What's What for Florida's Supremes

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Reporters and others try to keep warm in front of the Florida Supreme Court

Al Gore's formidable legal team now faces the Mount Everest of challenges.

Their task? First, to convince the Florida Supreme Court to formally accept their appeal. Then, to persuade the Justices that in ruling against Gore's contest of Florida's election results, Leon County Circuit Court Judge Sanders Sauls abused his judicial discretion and relied upon a flawed legal standard, misinterpreting Florida's election law, which, according to Gore lawyers, specifically allows recounts in very close elections. "If this state's contest provision is to have any meaning," the Gore brief states, "the meaning must be this: It is a mechanism for determining if state authorities certified the wrong candidate as a winner of the election."

That's a tough sell. Judges, particularly within one state, are generally uneasy about passing down what could be perceived as a personal verdict — in which one court takes another to task for essentially misunderstanding the law. But that's just what the Gore team hopes the Florida high court will do, and in briefs presented Wednesday, David Boies et al. have outlined their logic: Because Judge Sauls based his ruling on cases from 1974 and 1982 — precedents that were overwritten by another case less than a year ago, in a decision easing the prerequisites for a recount — his decision should be rejected.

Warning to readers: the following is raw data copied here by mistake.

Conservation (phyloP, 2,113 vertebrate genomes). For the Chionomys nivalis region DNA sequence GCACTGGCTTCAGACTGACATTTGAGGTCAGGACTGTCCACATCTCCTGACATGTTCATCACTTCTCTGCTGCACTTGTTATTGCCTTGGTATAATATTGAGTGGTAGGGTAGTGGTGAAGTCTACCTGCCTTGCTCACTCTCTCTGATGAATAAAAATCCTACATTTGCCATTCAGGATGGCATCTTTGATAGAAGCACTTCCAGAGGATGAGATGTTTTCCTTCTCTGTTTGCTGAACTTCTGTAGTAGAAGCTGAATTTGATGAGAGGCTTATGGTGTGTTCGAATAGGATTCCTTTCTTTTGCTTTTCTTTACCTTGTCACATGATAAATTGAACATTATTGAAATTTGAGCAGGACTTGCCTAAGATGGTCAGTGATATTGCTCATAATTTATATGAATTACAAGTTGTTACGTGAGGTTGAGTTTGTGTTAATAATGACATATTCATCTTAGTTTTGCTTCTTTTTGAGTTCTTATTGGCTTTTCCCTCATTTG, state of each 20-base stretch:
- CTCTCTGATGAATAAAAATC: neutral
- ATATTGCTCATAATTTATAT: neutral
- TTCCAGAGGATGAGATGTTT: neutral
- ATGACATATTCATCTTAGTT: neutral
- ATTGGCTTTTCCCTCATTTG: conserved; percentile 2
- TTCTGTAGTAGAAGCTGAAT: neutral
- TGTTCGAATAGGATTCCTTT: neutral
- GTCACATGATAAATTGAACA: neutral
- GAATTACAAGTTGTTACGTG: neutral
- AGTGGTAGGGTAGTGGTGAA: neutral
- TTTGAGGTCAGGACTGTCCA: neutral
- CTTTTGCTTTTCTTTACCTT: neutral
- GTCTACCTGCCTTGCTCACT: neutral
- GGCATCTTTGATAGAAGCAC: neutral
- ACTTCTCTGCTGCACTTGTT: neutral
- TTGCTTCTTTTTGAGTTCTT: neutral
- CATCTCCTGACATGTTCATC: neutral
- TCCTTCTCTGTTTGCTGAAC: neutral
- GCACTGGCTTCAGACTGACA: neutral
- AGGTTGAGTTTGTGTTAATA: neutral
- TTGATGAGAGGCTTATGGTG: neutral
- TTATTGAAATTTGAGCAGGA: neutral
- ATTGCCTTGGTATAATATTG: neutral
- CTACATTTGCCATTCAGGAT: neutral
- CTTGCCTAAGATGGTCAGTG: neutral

Bush team urges dismissal

The Bush team, in briefs also filed Wednesday, hopes the Florida Supreme Court will choose a path of less resistance, either by refusing to rule and deferring to Judge Sauls' ruling, or by actively agreeing with Sauls' "well-reasoned" decision to reject Gore's contest.

If Florida's Justices rule against Bush, his lawyers are very likely to file an emergency appeal to the United States Supreme Court, where the nine Justices might or might not accept the case. In the meantime, in the event of a Gore victory, there would likely be a mad rush of vote counting before the December 12 elector-selection deadline. A Gore loss here, however, could be the beginning of the end: The vice president has indicated he might not appeal if he loses in Florida's high court (though it's not clear if he means this case or other actions, such as the Seminole County case, which may well end up before the same panel).

SCOTUS is watching

And, as if the Florida Supreme Court didn't already have its hands quite full, the Justices will undoubtedly cast worried glances over their shoulders as they consider the Gore appeal. As everyone is well aware, the country's highest court has fixed a keen eye on the Florida seven: Monday, the U.S. Supreme Court delivered a bit of a wrist-slap to its Florida colleagues, "vacating" their decision to extend a certification deadline, sending the opinion back for "clarification." And so the Florida judges are also accepting supplementary briefs from both the Bush and Gore camps arguing whether (and under what legal standards) the court should reissue its previous opinion.

Elsewhere Wednesday, the Bush legal team sustained a minor blow: The 11th Circuit Court of Appeals ruled against them, rejecting Bush's claims that Florida's recounts are unconstitutional. GOP lawyers had hoped a ruling in their favor would add momentum to a growing swell of Bush legal victories, and might even serve to counteract a Gore victory in the Florida Supreme Court.

But now that the Atlanta federal court's decision has stymied those plans, the Bush team (like their Democratic counterparts) looks to the Florida high court with a mixture of apprehension and excitement — their decision, after all, could be the end of the very long road that has been the 2000 election.